- In case of complex work-out (e.g. if broker has some illiquid securities and administration involves valuation of these securities). In certain jurisdictions (e.g. UK), the regulator can make investors bear the costs of administrative fees. Remember, other Broker creditors can’t access your investments but an administrator is not a Broker’s creditor. These fees tend to be very high – for a Broker like Beaufort Securities (where some illiquid securities were revalued), PwC was paid £100m. MF Global Bankruptcy ran into hundreds of millions USD. These may be covered by the regulator, but it’s at their own discretion.
Should I have accounts with multiple Brokers ?
Broker diversification is recommended. Being without ability to access investments for a few months can create significant stress.
Compensation schemes typically apply the limit across all accounts you have with a Broker – but, of course, not across Brokers. If you have a large savings and you want to improve your protection, the obvious thing to do is to have accounts at more than one broker.
What happens to my Cash when my Broker goes bust?
Under EU law, investment firms must hold the money (including any dividends or interest paid) that they hold for the account of their clients in a safe, protected way. Such safely held money often is referred to as ‘client money’. It is usually part of the overall guarantee with your Investments.
There could be exceptions, though. If a separate Bank account is opened in your name, you benefit from the European Deposit Guarantee Scheme up to €100,000 on your cash amount.
Unless your broker-bank arrangement falls into this category (e.g. DEGIRO has launched this after merging with FLATEX), or your country has some additional provision for such situations (e.g. France usually gets brokers to open a Bank account in your name), I would keep cash amounts relatively low because Banks have a much higher deposit guarantee.
To avoid this arbitrage by investors, some countries (e.g. Spain) have the same €100,000 compensation scheme for both cash and Investments.
Few things to watch out for
Watch out for other aspects that are relevant for European Brokers:
- Securities Lending – along with payment for order flow, lending securities is how some ’emergent’ Brokers make money. DEGIRO, Trading212 or eToro all fall into this category. For DEGIRO you have the possibility to opt-out with a Custody Account. These brokers lend them out (e.g. to short-sellers) in return for interest payments, with the added risk that if there is a market crisis and liquidity for your security dries out, they might not be able to recover your shares (you have to trust them on how they manage collateral and counterparty risk)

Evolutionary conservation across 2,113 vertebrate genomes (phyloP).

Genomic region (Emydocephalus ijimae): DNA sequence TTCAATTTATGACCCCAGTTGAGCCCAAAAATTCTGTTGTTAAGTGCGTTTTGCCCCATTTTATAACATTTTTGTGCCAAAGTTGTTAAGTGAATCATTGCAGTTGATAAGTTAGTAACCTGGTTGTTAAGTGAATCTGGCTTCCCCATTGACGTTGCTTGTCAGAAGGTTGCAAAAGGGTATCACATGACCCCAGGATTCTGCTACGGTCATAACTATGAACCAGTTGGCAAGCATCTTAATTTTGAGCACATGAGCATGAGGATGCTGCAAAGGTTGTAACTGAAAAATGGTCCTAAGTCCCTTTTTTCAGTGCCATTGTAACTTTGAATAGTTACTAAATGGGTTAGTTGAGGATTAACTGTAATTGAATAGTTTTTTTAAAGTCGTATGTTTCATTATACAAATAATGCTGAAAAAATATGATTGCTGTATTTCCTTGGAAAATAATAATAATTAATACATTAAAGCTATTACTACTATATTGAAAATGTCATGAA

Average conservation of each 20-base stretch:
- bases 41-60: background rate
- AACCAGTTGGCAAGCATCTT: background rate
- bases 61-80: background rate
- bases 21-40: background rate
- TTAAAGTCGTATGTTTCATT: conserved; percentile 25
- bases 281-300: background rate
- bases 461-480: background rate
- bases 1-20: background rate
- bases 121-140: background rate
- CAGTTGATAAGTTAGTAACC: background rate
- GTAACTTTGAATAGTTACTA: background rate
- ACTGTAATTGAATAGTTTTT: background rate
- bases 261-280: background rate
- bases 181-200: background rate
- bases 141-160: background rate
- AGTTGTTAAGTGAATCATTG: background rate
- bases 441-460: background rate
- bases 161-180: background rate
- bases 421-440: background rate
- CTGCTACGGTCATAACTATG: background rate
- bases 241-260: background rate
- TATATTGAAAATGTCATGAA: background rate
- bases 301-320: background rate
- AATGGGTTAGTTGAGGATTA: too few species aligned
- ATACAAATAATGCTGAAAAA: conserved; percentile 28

- Doubling the risk of insolvency – You may be surprised but some brokers (e.g. Trading212) don’t even have direct access to main ETF Exchanges (Xetra, LSE and Euronext). Essentially they are fully reliant on other Brokers that execute for them. Why is this important? Remember that each entity has a probability of default on its own. If you have to rely on another party to execute 100% of your trades you are essentially doubling the counterparty risk
- Don’t ignore local Investment Firms – One example that doesn’t fit the pan-European landscape is Vanguard that I have listed for illustration below. Similarly, traditional players such as Banks can sometimes be more expensive (if you don’t look at hidden costs) but can provide solid, transparent service without additional risks. The popular counterargument goes – I can use a broker for its cheap ETFs because they make money on other risky products (back to square one -> Business Model)
POPULAR PAN-EUROPEAN BROKERS
Broker selection, like most things in Investing is very individual. There is no one size fits all. A lot more considerations come into play including (i) type of products (ii) fees (iii) country/language or (iv) convenience like tax reporting.
In terms of safety rest assured, though.
The system usually works well in case of a collapse and you should ultimately receive the investments you legally own and any money (including dividends and interest) back. But extra vigilance in Broker selection can pay off.
At a minimum, keep in mind the following:
Good Luck and keep’em* rolling !
(* Wheels & Dividends)
- ‘What SIPC Protects’, US Compensation Scheme, SIPC
- ‘What we cover’, UK Compensation Scheme, FSCS
- ‘EU Rules to protect Investors’, EU Compensation Scheme, European Commission
- ‘Rogue Trader’, British biographical drama film written and directed by James Dearden and starring Ewan McGregor, Pathé Distribution
- ‘The Big Short’, a 2015 American biographical comedy-drama film directed by Adam McKay. Written by McKay and Charles Randolph, it is based on the 2010 book The Big Short: Inside the Doomsday Machine by Michael Lewis, Paramount Pictures
- ‘SNS Securities: familiar story of another collapsed UK brokerage’, August 2019, Financial Times
- ‘Share pumping and Picassos: $50m scam that killed a London brokerage’, March 2018, Financial Times
- ‘Customers See Full Assets Restored as MF Global Liquidation Ends’, SIPC, February 2016
- IBG LLC And Subsidiary Interactive Brokers LLC Rating and Outlook, March 2020, Standard and Poors
- Principles on Asset Segregation Due Diligence and Collateral Management, September 2016, AFME
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Good luck and keep’em* rolling!
(*Wheels & Dividends)